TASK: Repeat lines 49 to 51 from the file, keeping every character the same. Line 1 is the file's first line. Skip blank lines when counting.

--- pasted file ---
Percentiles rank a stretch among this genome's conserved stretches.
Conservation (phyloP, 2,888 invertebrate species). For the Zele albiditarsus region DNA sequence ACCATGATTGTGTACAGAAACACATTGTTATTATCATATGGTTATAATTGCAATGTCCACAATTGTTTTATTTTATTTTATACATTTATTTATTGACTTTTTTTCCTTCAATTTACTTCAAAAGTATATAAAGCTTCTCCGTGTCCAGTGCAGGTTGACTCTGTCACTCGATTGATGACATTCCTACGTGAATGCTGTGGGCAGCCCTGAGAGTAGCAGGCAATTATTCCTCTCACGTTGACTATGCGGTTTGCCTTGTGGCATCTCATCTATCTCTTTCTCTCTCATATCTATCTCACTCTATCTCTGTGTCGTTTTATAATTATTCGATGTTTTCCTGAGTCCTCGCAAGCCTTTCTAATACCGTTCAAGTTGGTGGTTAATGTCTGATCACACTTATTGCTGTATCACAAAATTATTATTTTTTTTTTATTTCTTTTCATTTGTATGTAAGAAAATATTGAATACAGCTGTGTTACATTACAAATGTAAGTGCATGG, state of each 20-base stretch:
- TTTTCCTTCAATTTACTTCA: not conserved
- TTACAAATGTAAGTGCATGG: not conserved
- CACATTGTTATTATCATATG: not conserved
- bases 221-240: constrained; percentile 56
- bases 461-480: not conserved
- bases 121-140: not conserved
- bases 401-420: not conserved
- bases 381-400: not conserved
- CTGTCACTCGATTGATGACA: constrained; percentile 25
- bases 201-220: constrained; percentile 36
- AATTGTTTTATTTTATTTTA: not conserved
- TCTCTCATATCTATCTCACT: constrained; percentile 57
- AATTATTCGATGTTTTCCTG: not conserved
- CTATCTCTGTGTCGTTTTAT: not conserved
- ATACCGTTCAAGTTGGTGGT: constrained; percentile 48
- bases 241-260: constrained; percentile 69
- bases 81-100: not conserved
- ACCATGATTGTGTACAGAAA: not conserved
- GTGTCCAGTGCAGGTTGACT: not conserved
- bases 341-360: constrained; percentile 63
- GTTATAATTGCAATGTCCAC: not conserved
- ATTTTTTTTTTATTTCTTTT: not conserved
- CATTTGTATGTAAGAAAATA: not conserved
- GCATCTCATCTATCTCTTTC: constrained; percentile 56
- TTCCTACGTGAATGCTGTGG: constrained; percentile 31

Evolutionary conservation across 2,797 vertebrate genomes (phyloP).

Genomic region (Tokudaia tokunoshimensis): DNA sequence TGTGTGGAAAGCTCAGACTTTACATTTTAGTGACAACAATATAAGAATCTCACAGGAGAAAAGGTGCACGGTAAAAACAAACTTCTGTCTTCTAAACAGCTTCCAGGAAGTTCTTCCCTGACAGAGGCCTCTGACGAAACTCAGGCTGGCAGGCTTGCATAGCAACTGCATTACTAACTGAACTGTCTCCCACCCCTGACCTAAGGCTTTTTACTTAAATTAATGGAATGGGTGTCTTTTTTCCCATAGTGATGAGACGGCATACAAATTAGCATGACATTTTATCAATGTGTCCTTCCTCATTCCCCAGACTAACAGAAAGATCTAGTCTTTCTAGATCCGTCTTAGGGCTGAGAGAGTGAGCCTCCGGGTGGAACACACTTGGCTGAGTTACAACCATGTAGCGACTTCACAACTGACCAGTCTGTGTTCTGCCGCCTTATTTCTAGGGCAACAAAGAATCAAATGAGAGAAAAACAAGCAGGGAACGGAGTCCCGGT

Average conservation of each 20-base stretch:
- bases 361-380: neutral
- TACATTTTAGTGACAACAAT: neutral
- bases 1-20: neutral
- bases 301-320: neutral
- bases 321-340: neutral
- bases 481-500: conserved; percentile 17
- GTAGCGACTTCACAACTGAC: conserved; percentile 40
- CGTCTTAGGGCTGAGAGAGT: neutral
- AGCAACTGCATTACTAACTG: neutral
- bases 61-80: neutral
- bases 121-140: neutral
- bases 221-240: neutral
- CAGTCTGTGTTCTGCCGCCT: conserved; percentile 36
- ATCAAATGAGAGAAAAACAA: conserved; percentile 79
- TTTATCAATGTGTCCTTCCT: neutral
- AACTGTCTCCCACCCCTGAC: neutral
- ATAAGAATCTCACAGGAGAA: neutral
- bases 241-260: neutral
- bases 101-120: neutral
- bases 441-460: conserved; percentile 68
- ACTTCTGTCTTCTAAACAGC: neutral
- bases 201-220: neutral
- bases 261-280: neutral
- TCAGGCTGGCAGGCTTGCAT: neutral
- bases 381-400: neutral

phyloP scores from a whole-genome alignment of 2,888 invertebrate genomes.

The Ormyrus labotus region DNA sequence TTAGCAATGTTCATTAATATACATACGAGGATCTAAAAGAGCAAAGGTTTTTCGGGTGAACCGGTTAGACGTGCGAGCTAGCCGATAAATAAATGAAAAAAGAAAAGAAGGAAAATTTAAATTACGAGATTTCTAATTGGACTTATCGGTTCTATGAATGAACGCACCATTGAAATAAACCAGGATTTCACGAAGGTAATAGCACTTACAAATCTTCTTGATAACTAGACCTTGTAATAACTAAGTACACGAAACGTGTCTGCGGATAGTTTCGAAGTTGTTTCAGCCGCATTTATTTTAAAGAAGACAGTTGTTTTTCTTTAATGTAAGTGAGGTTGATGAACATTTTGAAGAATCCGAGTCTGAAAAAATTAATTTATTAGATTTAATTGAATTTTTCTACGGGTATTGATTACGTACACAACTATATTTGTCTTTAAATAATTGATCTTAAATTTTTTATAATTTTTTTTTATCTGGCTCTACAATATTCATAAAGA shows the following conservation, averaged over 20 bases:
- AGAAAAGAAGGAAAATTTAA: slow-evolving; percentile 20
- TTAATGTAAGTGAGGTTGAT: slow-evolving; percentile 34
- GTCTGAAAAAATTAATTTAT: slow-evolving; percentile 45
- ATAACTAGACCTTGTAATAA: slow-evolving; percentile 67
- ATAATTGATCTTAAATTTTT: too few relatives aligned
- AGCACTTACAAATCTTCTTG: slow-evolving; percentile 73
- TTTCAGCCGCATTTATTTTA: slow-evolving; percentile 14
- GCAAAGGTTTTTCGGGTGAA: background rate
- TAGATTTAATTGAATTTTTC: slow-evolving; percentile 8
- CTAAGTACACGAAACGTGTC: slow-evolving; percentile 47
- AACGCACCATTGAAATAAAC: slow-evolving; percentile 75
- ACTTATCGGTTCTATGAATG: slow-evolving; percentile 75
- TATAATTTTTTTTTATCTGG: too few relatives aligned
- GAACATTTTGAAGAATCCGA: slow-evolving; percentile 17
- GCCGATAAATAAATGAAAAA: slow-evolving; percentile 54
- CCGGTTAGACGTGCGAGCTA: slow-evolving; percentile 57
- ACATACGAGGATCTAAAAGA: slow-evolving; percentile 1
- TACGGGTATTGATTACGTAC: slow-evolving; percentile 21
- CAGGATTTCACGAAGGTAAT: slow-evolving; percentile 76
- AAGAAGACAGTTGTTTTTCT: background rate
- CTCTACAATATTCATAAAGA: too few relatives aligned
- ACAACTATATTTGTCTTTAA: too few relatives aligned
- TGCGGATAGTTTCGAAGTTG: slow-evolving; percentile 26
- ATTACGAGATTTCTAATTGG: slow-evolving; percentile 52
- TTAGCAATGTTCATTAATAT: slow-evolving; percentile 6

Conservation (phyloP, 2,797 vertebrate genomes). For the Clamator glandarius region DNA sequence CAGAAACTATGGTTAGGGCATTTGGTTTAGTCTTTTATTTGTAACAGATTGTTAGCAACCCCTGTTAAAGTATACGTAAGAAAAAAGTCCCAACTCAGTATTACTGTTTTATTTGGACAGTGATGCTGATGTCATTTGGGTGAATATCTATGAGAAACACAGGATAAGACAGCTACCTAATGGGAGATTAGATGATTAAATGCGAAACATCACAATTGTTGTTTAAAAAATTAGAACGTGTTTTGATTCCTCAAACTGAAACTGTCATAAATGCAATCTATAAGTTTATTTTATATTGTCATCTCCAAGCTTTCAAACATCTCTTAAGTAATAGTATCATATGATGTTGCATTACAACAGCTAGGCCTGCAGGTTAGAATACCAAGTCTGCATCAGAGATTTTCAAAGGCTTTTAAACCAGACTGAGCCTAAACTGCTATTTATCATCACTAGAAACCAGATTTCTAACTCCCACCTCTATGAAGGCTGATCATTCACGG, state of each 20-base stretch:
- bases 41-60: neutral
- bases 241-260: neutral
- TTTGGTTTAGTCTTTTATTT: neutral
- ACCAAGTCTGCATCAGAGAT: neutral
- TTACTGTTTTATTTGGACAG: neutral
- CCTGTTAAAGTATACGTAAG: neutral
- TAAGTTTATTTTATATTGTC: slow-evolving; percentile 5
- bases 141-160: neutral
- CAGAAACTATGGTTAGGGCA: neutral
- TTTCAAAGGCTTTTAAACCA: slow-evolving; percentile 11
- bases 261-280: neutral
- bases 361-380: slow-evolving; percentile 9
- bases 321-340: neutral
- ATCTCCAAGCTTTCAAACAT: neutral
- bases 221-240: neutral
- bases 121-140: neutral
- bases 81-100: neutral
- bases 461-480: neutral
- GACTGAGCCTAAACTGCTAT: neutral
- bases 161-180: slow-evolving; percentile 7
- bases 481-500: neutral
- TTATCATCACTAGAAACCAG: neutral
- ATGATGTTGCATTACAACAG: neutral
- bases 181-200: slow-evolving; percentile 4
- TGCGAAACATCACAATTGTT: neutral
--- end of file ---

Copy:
- bases 101-120: neutral
- bases 441-460: conserved; percentile 68
- ACTTCTGTCTTCTAAACAGC: neutral